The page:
Perhaps it's obvious, yet it bears repeating: people in the Arabic countries in the Middle East and Northern Africa where currently revolutions are taking place see the desired end point of their struggle for freedom differently than we in the West do. In terms of notions of state and society, history has dealt them a different hand. In any case, I had intended to chime in with an off-the-cuff remark amplifying (or "riffing on") Richard's opening point. But then a translation from German into English turned out to be involved, so my comment grew into a diary.
Europe was once racked by religious wars. Who or what councils today could help pacify relations between Sunni and Shia and other communities, I wondered. Does the Organization of the Islamic Conference have a role to play? I don't have answers, only questions. But more below the fold.
Europe's concept of nation-state emerged in 1648 with the Peace of Westphalia. That series of treaties ended the Thirty Years' War, a series of religious wars of Catholic against Protestant.
For the first time it was established that a country (sovereign state) was something different than its sovereign (ruling family or government). A ruler could be Catholic or Protestant, without binding the country and people. Wikipedia:
The power taken by Ferdinand III in contravention of the Holy Roman Empire's constitution was stripped and returned to the rulers of the Imperial States. This rectification allowed the rulers of the Imperial States to independently decide their religious worship. Protestants and Catholics were redefined as equal before the law, and Calvinism was given legal recognition. 
The Holy See was very displeased at the settlement, with Pope Innocent X reportedly calling it "null, void, invalid, iniquitous, unjust, damnable, reprobate, inane, empty of meaning and effect for all time".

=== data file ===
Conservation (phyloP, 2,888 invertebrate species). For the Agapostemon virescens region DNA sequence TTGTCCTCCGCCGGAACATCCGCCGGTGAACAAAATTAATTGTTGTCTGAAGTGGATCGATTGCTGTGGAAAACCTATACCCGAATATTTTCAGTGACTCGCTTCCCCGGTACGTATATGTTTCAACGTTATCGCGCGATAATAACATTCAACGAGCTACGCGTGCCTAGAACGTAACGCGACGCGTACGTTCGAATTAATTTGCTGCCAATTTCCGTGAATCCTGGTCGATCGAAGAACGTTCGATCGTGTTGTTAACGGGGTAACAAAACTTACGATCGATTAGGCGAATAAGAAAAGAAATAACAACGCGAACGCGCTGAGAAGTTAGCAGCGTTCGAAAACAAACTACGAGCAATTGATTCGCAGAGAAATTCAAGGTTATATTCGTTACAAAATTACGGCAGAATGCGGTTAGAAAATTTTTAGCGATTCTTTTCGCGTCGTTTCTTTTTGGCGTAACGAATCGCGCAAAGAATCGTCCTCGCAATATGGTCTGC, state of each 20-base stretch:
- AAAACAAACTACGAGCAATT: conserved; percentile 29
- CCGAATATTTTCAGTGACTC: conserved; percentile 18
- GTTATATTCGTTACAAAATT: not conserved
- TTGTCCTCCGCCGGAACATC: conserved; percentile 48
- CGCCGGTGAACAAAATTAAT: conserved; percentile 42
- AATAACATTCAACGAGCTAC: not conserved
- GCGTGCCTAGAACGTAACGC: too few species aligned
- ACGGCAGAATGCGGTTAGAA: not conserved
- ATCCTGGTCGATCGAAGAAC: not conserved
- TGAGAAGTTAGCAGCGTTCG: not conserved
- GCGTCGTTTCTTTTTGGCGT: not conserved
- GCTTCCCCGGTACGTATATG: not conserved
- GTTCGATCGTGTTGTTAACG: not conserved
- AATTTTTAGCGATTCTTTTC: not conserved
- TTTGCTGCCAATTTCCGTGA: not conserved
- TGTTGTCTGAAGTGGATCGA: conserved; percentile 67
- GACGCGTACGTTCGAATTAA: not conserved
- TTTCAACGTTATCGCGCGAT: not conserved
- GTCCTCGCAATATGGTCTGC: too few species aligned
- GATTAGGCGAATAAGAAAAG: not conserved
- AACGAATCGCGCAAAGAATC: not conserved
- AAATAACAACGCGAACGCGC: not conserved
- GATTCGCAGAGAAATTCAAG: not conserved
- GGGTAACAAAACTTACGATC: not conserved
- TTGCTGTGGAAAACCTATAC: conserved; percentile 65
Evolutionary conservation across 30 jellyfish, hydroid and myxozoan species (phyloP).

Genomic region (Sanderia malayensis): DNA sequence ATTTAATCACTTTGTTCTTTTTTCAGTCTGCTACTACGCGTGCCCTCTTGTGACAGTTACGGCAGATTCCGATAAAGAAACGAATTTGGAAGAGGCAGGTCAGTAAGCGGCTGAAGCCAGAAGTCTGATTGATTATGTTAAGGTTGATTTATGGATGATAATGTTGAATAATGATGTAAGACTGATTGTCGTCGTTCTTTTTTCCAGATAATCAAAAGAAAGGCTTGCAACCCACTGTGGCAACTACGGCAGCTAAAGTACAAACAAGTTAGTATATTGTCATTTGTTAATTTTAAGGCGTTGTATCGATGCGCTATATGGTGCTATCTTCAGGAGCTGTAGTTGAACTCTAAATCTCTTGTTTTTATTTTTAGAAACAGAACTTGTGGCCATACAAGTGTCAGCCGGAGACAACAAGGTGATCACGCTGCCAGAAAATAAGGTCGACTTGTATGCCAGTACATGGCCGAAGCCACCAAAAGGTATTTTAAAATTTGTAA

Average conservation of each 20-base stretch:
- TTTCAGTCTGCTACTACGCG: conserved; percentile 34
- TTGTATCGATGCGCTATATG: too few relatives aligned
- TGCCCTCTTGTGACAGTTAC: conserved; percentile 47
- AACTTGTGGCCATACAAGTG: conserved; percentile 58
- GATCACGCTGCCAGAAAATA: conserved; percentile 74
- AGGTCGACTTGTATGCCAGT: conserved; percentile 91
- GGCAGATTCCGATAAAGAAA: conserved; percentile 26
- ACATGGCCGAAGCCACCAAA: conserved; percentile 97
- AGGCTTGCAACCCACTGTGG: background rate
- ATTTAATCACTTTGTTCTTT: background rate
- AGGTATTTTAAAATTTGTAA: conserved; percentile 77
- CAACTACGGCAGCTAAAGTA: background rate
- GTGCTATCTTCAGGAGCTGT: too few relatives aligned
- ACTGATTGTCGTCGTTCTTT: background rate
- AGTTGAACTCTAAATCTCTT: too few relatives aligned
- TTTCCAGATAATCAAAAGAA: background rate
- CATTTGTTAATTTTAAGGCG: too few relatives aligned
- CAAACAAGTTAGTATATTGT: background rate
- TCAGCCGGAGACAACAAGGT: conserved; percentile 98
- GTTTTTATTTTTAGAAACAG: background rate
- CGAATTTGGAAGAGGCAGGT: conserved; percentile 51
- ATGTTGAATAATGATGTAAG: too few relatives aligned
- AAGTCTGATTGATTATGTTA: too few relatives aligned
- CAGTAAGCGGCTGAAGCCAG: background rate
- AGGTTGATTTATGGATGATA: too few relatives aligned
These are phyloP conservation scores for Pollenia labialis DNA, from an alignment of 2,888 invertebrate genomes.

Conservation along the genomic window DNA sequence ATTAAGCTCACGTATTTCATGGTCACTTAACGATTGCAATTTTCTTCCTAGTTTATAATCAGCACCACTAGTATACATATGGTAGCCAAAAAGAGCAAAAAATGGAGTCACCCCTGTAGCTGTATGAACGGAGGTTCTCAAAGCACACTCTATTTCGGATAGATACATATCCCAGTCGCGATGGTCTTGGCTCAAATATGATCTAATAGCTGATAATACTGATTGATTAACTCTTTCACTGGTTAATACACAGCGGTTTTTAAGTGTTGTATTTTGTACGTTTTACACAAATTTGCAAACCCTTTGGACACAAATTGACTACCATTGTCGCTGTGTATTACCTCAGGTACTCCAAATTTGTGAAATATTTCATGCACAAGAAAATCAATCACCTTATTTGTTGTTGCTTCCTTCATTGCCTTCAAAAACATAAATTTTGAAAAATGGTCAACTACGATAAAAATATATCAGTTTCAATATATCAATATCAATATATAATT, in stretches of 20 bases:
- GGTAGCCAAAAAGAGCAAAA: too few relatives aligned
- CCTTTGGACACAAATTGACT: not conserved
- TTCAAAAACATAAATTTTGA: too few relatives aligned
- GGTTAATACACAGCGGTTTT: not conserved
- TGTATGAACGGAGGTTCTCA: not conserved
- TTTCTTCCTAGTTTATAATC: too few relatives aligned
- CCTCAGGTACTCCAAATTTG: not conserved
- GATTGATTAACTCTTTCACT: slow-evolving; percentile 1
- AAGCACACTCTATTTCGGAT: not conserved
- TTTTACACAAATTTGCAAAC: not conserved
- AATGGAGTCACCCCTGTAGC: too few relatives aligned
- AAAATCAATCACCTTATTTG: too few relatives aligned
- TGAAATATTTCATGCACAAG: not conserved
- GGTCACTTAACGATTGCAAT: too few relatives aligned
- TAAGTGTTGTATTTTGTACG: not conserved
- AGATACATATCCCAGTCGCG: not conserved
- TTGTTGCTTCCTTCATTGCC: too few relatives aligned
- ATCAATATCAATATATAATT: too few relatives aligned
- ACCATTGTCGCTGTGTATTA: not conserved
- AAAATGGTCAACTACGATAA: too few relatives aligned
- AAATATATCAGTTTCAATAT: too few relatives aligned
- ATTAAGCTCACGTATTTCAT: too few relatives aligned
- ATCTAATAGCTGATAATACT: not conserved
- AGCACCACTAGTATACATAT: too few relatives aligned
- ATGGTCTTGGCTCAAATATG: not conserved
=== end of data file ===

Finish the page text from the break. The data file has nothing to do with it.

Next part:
The main tenets of the Peace of Westphalia were:
• All parties would recognize the Peace of Augsburg of 1555, in which each prince would have the right to determine the religion of his own state, the options being Catholicism, Lutheranism, and now Calvinism (the principle of cuius regio, eius religio).
• Christians living in principalities where their denomination was not the established church were guaranteed the right to practice their faith in public during allotted hours and in private at their will.
How does this compare to the historic evolution of the nation-state concept in predominantly Muslim countries? The German Wikipedia article (but oddly, not the English one) on the Arabic language says that in Arabic "there is no relatively precise equivalent of the European word 'nation'":
Der Wortschatz ist zwar extrem reich, aber oft nicht klar normiert und mit Bedeutungen aus der Vergangenheit überfrachtet. So gibt es zum Beispiel kein Wort, das dem europäischen Wort „Nation“ relativ genau entspricht. Das dafür gebrauchte Wort (أمة, Umma) bedeutete ursprünglich und im religiösen Kontext bis heute „Gemeinschaft der Gläubigen (Muslime)“; oder z. B. „Nationalität“ (جنسية, ǧinsiyya) eigentlich „Geschlechtszugehörigkeit“ im Sinne von „Sippenzugehörigkeit“ – „Geschlechtsleben“ z. B. heißt (الحياة الجنسية, al-ḥayāt al-ǧinsiyya), wobei al-ḥayāt „das Leben“ heißt. Das Wort für „Nationalismus“ (قومية, qawmiyya) bezieht sich ursprünglich auf die Rivalität von „(Nomaden-)Stämmen“ und kommt von qawm, was ursprünglich und bis heute oft noch „Stamm“ im Sinne von „Nomadenstamm“ bedeutet. So überlagern sich oft in einem Wort sehr alte und sehr moderne Konzepte, ohne dass das eine über das andere obsiegen würde. „Umma“ z. B. gewinnt wieder mehr seine alte religiöse Bedeutung zurück.
The vocabulary [of the Arabic language] is extremely rich, but it often is not clearly standardized and is weighed down with "loaded" meanings from the past. For example, there is no relatively precise equivalent of the European word "nation." Originally, and even today in religious contexts, Umma (أمة), the word used for "nation", actually means "community of [Muslim] believers". Or to take another example, "nationality" (جنسية, ǧinsiyya) actually means "kinship ties" (clan or tribal affiliation); whereas the same word combined with al-ḥayāt "life" (الحياة الجنسية, al-ḥayāt al-ǧinsiyya) means "sex life". The word for "nationalism" (قومية, qawmiyya) actually refers to the rivalry between "(nomadic) tribes" and comes from qawm, which originally meant "tribe" in the sense of "nomadic tribe" and often still means that today. Thus a single word often displays very old and very modern meanings interlayered with each other, with neither clearly winning out. "Umma", for example, has been lately regaining more of its old religious meaning.
It's an interesting and informative passage, if accurate. But one also wonders if the anonymous editor of German Wikipedia has completely innocent motives in bringing this up. Clash of
cultures civilizations? Or helpful bridge building?